Huntertown is in good shape with water rates, but current sewage rates are far short of the $1.1 million needed to operate the town’s sewage system each year, meaning a rate increase is needed, town officials learned Monday.
The town is in the red about $286,000 a year after paying sewage system operating costs, said Stephen Carter of H.J. Umbaugh and Associates. Carter provided information from a study of utilities rates the council ordered in May, noting the study is still in draft form.
Although Carter gave several possible scenarios for raising sewage rates, none included the possibility of building a new wastewater treatment plant.
Huntertown officials are working to end a contract with Fort Wayne City Utilities for sewer service and want to build their own $11.2 million wastewater treatment plant. But the Indiana Department of Environmental Management preliminarily rejected their plan.
Regardless of whether or not the town sticks with City Utilities or builds its own plant, rates need to go up, Carter said.
Fort Wayne increased the rate Huntertown pays for sewer service from a bulk rate to a retail rate, and as of July 1 charges Huntertown $2.31 for every 748 gallons that is treated, Carter said. In 2009, Huntertown was paying $1.59 for every 740 gallons sent to Fort Wayne for treatment.
Huntertown residents now pay a flat rate of $21.25 a month. One option provided to the council takes users to a metered system where residents are charged for wastewater usage based on water consumption.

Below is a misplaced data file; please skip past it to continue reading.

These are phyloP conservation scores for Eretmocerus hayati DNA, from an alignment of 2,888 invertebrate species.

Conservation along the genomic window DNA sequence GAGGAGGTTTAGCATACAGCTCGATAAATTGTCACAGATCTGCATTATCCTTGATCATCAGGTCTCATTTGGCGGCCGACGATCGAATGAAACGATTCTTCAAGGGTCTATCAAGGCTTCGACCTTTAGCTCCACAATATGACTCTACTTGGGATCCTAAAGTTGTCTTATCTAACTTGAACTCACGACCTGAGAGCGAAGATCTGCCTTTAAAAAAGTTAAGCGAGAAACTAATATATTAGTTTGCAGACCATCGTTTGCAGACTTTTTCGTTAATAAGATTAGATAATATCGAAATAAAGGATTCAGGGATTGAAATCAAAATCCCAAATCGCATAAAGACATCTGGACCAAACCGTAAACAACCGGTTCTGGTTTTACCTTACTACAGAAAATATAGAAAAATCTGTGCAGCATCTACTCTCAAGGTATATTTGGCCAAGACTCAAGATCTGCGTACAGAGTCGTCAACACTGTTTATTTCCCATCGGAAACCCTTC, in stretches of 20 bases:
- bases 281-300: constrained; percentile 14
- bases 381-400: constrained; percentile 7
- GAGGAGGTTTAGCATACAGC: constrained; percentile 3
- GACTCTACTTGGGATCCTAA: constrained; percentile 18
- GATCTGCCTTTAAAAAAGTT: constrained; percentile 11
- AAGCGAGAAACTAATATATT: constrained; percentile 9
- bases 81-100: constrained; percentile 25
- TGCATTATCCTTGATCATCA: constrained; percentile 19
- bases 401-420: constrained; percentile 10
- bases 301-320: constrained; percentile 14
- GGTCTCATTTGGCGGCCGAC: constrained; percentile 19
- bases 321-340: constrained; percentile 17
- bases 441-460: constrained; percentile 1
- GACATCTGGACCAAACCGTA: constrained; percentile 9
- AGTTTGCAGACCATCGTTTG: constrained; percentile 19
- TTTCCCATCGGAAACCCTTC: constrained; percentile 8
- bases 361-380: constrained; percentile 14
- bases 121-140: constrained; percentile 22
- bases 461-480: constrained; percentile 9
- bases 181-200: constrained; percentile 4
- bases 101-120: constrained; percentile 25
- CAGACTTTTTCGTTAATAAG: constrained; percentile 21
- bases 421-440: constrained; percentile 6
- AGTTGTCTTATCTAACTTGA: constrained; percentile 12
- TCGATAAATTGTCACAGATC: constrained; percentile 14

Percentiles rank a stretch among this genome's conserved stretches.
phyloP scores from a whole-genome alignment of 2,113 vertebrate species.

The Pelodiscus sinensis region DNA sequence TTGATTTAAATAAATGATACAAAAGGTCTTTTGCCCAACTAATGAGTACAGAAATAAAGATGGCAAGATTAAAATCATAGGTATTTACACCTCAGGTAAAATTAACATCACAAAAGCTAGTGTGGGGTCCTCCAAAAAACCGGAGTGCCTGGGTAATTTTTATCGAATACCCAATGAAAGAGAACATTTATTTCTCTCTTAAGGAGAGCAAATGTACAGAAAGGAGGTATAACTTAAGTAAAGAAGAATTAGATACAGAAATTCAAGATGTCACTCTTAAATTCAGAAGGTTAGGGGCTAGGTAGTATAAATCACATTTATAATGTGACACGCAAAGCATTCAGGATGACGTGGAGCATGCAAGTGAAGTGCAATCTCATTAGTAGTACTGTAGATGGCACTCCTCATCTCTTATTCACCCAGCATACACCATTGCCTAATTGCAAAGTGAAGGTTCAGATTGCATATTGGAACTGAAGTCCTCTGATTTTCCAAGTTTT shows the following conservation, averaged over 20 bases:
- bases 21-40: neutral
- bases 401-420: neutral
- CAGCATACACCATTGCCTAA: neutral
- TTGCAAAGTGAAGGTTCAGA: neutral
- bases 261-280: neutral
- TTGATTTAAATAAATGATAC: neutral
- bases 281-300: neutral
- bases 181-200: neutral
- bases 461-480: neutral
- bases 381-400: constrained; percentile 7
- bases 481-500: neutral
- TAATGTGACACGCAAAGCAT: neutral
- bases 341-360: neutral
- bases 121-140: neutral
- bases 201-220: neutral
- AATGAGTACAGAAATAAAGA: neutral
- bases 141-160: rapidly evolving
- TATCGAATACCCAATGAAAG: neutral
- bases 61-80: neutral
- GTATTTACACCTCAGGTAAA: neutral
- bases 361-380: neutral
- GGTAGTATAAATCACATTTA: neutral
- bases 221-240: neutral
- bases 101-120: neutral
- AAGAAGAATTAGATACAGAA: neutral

Low-end users who use the minimum of 2,000 gallons of water or less would pay about $18.10 a month for sewage; a family using 5,000 gallons would pay $21.25; and those using 10,000 gallons a month would pay $53.30 a month, Carter said.
Another option involved building an equalization basin – allowing Huntertown to add new connections to the system and increase its wastewater treatment capacity. Such an effort would cost the town about $4 million to build and would increase the flat monthly rate to $37.25, Carter said.
Regardless of where you go in the future, the equalization basin will be a component, Carter said.
The report also showed a need to include a provision that would allow the town to raise residential rates whenever Fort Wayne increased their rates without having to go through the public hearing and regulatory process repeatedly.
This sewer rate increase is important and something we have to do soon to cover the shortfalls, said Council President Jim Fortman.
Fortman asked Carter if the study would still be applicable if the town gets approval to build a new wastewater treatment plant six months from now.
Carter said the town would need a new rates study, as it would be a different project.
In projected future costs, the report lists $120,000 a year for engineering and legal consulting fees for the first year – the amount the town has been paying annually since they began investigating the possibility of building their own wastewater and drinking water facilities.
But that amount is expected to decrease after the first year to $50,000 a year once the projects are underway, Carter said.
When it comes to the water rates, which adjusted several years ago in anticipation of several large projects, they are now in excess of requirements, Carter said.
Huntertown is constructing a new $1.8 million drinking water filtration plant on Carroll Road near Lima Road, which is part of a larger $4.5 million drinking water project.
Typical residential water customers now pay a base rate of $14.95 plus $3.34 for each 1,000 gallons of water used, so a family using 10,000 gallons of water a month would pay $48.35.
There is still $2.6 million in cash to finance the remainder of the project, but the council will have to decide what amount to borrow so they don’t exhaust cash reserves, Carter said.
The council appointed four members to further evaluate the water and sewer options. They will meet with Carter and town engineers and supervisors and report back at the next meeting on Oct. 15.
The council hopes to make a decision and act on it within 30 days, Fortman said.